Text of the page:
1971 Meeting in Victoria in June 1971, the First Ministers drew up a draft Canadian constitutional Charter embodying the consensus reached at February's meeting, with the addition of a compromise on social policy. They agreed that the text was important enough to require approval from all the legislatures, approval which had to be given within 12 days. On June 23 the Premier of Quebec rejected the Victoria Charter.

1973 An administrative compromise between Ottawa and Quebec City on the issue of family allowances eliminated one of the obstacles that had blocked the way in Victoria.

1975 In April 1975, Prime Minister Trudeau and his provincial colleagues reached an agreement in principle on the timing of the patriation of the Constitution and the adoption of the Victoria amending formula.

1976 On March 31, 1976, Prime Minister Trudeau wrote letters to the provincial premiers setting out new constitutional proposals. Three options were offered. The least ambitious was pure and simple patriation of the Constitution, with unanimous consent of Parliament and the provincial legislatures for amendments to be required until a definitive formula could be agreed on. The second option would have patriated the Constitution in conjunction with adoption of the Victoria amending formula. The third and most far-reaching called not only for patriation but also for adoption of a constitutional proclamation essentially reproducing the consensus achieved in Victoria (an amending formula plus provisions on the Supreme Court, language rights, and regional disparities) and (at Quebec's insistence) for two new provisions on protection of the French language and culture and on federal-provincial agreements.

Speaking on behalf of his fellow premiers, Premier Lougheed of Alberta responded that Mr. Trudeau had been ready in June 1976 to accept any proposal unanimously approved by the provinces, and stated that patriation, although desirable, should not be undertaken until a consensus could be reached on expanding the role and powers of the provinces. Among the issues on which the premiers had achieved unanimity were the following: greater provincial involvement in immigration; confirmation of the language rights of anglophones and francophones; subjection of the exercise of the declaratory power to the consent of the provinces concerned; inclusion in the Constitution of a requirement that conferences of the eleven First Ministers be held at least once a year.

The Parti québécois of René Lévesque came to power in the Quebec provincial elections held on November 15, 1976.

1977 Prime Minister Trudeau tabled an amended version of his 1976 proposals, noting in the process that in his opinion, patriation was a priority and must precede any changes to the power-sharing structure.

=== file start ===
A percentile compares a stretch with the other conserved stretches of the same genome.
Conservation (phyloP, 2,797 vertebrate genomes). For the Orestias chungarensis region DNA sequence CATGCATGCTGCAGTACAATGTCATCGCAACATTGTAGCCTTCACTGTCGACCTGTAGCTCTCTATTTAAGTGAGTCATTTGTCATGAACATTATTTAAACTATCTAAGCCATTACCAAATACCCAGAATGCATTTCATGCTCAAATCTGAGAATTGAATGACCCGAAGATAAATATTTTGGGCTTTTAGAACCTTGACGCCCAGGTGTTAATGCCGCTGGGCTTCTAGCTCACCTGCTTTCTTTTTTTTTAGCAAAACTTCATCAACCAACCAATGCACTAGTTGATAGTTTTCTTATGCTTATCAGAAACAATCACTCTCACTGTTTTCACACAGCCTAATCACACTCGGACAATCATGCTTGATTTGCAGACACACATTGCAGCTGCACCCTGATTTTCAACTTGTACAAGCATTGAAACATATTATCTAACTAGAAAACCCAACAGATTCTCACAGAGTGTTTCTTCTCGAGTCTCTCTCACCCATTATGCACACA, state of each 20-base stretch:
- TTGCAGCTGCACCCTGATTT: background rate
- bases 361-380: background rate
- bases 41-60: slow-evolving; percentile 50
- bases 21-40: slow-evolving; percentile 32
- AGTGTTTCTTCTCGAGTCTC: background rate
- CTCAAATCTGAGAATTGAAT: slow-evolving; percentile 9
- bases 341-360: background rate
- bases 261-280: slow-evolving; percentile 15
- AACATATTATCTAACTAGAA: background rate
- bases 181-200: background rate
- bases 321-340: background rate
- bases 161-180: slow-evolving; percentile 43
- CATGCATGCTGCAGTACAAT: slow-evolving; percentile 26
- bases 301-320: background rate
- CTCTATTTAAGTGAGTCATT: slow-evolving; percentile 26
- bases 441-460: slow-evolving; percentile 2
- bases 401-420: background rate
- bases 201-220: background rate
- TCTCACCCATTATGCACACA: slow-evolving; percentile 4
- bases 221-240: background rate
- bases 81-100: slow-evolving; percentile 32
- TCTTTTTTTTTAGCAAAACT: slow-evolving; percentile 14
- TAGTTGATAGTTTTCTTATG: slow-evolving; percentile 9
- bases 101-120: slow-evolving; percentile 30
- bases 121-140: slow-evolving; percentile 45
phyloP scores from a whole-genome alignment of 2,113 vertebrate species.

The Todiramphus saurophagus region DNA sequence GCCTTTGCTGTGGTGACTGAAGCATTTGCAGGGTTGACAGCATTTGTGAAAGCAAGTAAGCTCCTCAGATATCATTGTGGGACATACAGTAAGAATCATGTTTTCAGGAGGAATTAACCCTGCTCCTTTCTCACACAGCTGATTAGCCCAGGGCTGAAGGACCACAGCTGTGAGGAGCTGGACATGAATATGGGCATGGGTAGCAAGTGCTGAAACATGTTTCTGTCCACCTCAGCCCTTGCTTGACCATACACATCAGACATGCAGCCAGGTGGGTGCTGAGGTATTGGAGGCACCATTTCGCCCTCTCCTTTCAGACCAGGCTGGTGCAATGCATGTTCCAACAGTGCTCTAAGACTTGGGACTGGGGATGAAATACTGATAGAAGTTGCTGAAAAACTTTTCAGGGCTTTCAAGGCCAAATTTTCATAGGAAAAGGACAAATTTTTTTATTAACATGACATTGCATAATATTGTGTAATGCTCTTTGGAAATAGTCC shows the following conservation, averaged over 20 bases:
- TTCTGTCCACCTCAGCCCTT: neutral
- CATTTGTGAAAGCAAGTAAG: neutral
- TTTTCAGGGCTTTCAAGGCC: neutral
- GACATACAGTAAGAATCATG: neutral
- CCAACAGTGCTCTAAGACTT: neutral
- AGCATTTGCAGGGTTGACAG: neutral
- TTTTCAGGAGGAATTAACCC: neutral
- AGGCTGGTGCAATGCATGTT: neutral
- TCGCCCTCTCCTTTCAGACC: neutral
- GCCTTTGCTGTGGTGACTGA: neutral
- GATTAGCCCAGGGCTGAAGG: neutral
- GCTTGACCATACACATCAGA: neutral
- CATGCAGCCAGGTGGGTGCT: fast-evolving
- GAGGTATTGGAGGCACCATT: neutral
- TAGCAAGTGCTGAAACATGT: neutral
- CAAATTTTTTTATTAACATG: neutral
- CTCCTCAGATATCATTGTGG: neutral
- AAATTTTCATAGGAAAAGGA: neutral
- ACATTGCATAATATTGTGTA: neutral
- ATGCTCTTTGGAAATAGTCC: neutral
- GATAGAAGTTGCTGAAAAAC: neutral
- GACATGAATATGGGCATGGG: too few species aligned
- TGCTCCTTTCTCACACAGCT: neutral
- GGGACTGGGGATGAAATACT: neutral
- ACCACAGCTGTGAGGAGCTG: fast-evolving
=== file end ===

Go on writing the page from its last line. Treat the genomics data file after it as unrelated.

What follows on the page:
The federal government set up the Task Force on Canadian Unity, chaired by Jean-Luc Pépin and John Robarts.

1978 On June 12, 1978, the Prime Minister tabled a white paper entitled Time for Action. A proposed bill on constitutional reform (Bill C60), setting out the federal government proposals in detail, followed a week later. In the white paper, the federal government announced its intention of giving Canada a new Constitution before the end of 1981, by acting immediately in relevant areas that it believed to be under the sole jurisdiction of the national Parliament. It proposed to replace the Senate before July 1, 1979, with a House of the Federation, whose members would be chosen half by the House of Commons and half by the provincial legislatures. The provinces would be given a voice in the appointment of judges to the Supreme Court.

The provincial premiers expressed their disapproval of the action taken by the federal government and the federal government referred the legality of its proposed bill to the Supreme Court of Canada for its opinion.

1979 On November 1, the Quebec government tabled a white paper describing the new relationship with Canada it would be proposing to Quebeckers in a referendum planned for the following year.

On December 29, the Supreme Court of Canada ruled that the power to amend conferred by s. 91(1) of the British North America Act was limited to areas of federal jurisdiction affecting the federal government only. A number of the amendments suggested in Bill C60, in the opinion of the Court, did not fall within this definition.

1980 In the referendum, held on May 20, 1980, the Quebec government sought a mandate from the people to negotiate sovereignty association. The final results of the vote were: 40.4 percent YES and 59.6 percent NO. During the referendum campaign, Prime Minister Trudeau pledged to renew federalism.